“Would you like to have a coffee?” asked my host at a company that I was visiting.
We were standing beside a small table that had a coffee machine and a box that contained several small foil packages that came in different colours, each denoting a different taste variant.
He then took one of these, popped it into a small receptacle in the machine, pressed a switch and a few seconds later, I saw steaming hot coffee dispensed into a cup.
I have heard of, seen and tasted various barista style coffees, but this was something new.
It was a capsule or pod system of coffee making. The concept appears simple enough. The aluminium foil capsule contains a precise amount of ground coffee. When this is inserted into a compatible capsule system machines, the top is pierced to allow water to flow through. Hot water is forced through the capsule at high pressure, and the final beverage is extracted to the cup.
Specialty coffee shops such as Starbucks popularized and standardized coffee house culture, and offered gourmet-style variants to clientele across the world. It was Nestle, through its brand Nespresso that brought premium coffee into the workplace and into homes. With huge margins for themselves, needless to say.
The whole idea of bringing gourmet coffee into the home is based on aspiration – buy the product, taste the lifestyle (George Clooney is the brand spokesman), and with global sales in excess of US$ 3 billion, Nestle haven’t done too badly with this.
Nestle is not a monopoly – there are others such Sara Lee with their Senso brand who are selling large numbers in the U.S. What differentiates Nestle, however, is that the Nespresso pods can only be used on Nespresso machines unlike many other brands that work on “universal” machines.
There are several varieties to choose from and they carry exotic names such as Ristretto, Arpeggio, Livanto, Capriccio, Volluto and Vivalto Lungo, amongst others. Caters to individual taste, and comes handy when guests who drop in have different preferences, since all one has to do is drop in a different variety of pod into the machine.
The pod comes with a hefty price tag, though. The machine itself costs upwards of US$ 150 for the basic model, going up to US$ 600+. And, each pod costs approx. 55 cents, which is steep.
However, if one does not wish to stand in line at a barista, and wants to have different varieties of one’s choices at call, within the convenience of the home, the coffee pod is a must-have.
As for my first experience with this concept? Well, the coffee tasted good.
And, I asked for a second cup.
I read recently that a 46 year old Brazilian-born lady got married to a 60 year old, balding, retired civil servant in Edinburgh. Nothing unusual about the alliance except that Elaine Davidson holds the Guinness record of being the world’s most pierced woman with 6,925 piercings (with 192 on her face alone).
Speaking of which, one has read about the various records that are certified by Guinness. There are records for the tallest, shortest, fastest, slowest, fattest, thinnest, and what have you.
For instance, a huge pumpkin, all of approx. 822 kg, grown in Wisconsin, U.S.A., weighed in as the world’s heaviest. Fair enough. What’s next? The largest melon (current record – approx 122 kg)?
There is the record for the family with the largest number of living generations (7). And a dog with the longest ears (left ear – 31 cm, right ear – 34 cm)
However, some of the “records” defy logic, and makes me wonder why they should appear at all, and if people do things just to gain their moment of fame.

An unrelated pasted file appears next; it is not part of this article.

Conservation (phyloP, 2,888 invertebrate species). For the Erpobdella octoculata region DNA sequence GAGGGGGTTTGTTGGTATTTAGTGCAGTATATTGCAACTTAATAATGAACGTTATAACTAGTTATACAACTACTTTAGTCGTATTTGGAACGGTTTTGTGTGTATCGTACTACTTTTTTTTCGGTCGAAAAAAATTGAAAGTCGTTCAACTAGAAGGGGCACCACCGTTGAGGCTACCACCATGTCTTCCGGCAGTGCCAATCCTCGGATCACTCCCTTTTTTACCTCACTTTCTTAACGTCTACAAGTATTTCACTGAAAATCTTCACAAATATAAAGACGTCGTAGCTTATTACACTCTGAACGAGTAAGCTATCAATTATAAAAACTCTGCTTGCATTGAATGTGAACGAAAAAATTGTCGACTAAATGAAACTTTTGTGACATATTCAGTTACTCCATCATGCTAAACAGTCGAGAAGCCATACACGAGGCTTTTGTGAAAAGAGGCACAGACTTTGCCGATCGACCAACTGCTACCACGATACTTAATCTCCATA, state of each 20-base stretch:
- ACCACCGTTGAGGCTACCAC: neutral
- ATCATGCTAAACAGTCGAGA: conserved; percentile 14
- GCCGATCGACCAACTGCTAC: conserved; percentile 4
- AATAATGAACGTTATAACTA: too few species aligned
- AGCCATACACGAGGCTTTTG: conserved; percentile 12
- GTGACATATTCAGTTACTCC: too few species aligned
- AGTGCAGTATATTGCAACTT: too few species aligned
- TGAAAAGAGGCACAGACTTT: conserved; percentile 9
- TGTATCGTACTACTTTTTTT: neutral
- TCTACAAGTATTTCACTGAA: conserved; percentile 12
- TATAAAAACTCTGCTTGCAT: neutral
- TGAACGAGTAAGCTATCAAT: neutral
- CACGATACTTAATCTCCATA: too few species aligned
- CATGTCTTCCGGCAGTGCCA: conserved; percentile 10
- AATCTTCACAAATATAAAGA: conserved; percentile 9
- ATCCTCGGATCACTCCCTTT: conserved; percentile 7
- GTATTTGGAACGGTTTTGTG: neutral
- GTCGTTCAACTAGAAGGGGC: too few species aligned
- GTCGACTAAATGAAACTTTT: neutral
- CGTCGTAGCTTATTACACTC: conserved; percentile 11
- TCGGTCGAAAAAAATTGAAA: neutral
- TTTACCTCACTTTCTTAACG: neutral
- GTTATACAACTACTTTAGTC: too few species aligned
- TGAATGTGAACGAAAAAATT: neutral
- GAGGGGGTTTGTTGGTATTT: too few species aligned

A Japanese man, Kenichi Ito, holds the record for the fastest 100 metres race, running on all fours (a man is supposed to run on two legs, by the way). An American named Ashrita Furman holds the record for the fastest mile running in swimming fins (why would anyone want to do that on terra firma?).
Krunoslav Budiseli, a Croatian, holds the record for wearing 245 T-shirts at the same time – the T-shirts weighed 68 kg (why didn’t anyone offer him a sweater if he was feeling so cold?). Italy’s Vittorio Innocente set a world record in underwater cycling, pedaling to a depth of 66.5 meters (maybe the cycling tracks in his home town were too choked).
Setting records and breaking them are all fine. But, some of them surely test one’s reasoning. And, verge on the absurd, to put it mildly.
As for the happy 60 year old groom on his wedding day, he said, “Elaine looked astonishing. People see the piercings but I see the amazing personality underneath.”
Indeed. That’s what love is all about, I suppose.
Is that a record, too?
The powerful Mercedes I was travelling in was going at 190 kmph and my toes curled when I glanced at the speedometer. We were overtaking most cars on the road, and it was an entirely different feeling altogether.
Taking a deep breath, I said to myself, “Relax, this the Autobahn,” and sat back to enjoy the drive.
There is a mystique about the German autobahns (Bundesautobahn) that is based on the impression that these are some of the only roads in the world that have no speed limits whatsoever.
That’s not entirely true since about half of the road system passes through areas that are subjected to local as well as conditional limits.
The autobahn network has a total length of about 12,800 km, which makes it the fourth largest in the world behind the Interstate Highway System of theUnited States (approx. 75,400 km), the National Trunk Highway System of the People’s Republic of China (approx. 74,000 km) and the National Highwayof India (approx. 71,000 km).
Germany builds powerful cars, and there are many who believe that these cars need to be driven to their potential. Hence, speeds in excess of 200 kmph are commonplace. Having said that, even their not-so-powerful rival vehicles routinely travel at speeds in excess of 160 kmph.
There have been calls to impose speed limits, with those in favour stating that an increase in a car’s speed leads to greater fuel consumption, leading to greater air pollution. Safety has been another concern, even though Germany has one of the lowest accident fatality rates in the world.
Driving on the autobahn is a pleasure. The roads are excellent, the drivers are very disciplined, and the countryside is scenic.
What struck me was the disciplined driving habits of the motorists. There was no overtaking from the wrong side, no tailgating, no flashing of lights to overtake, no maniacal aggression. They drove fast, yes, but there was respect for the road rules and other motorists.
There were many BMWs and Audis that were travelling much faster than we were – at least 250 kmph according to the business associate I was travelling with – and they whizzed past us seemingly with no effort.
When our car exited from the autobahn to one of the smaller, country roads, it seemed as if we were driving very slowly – if you consider 100 kmph to be slow, that is.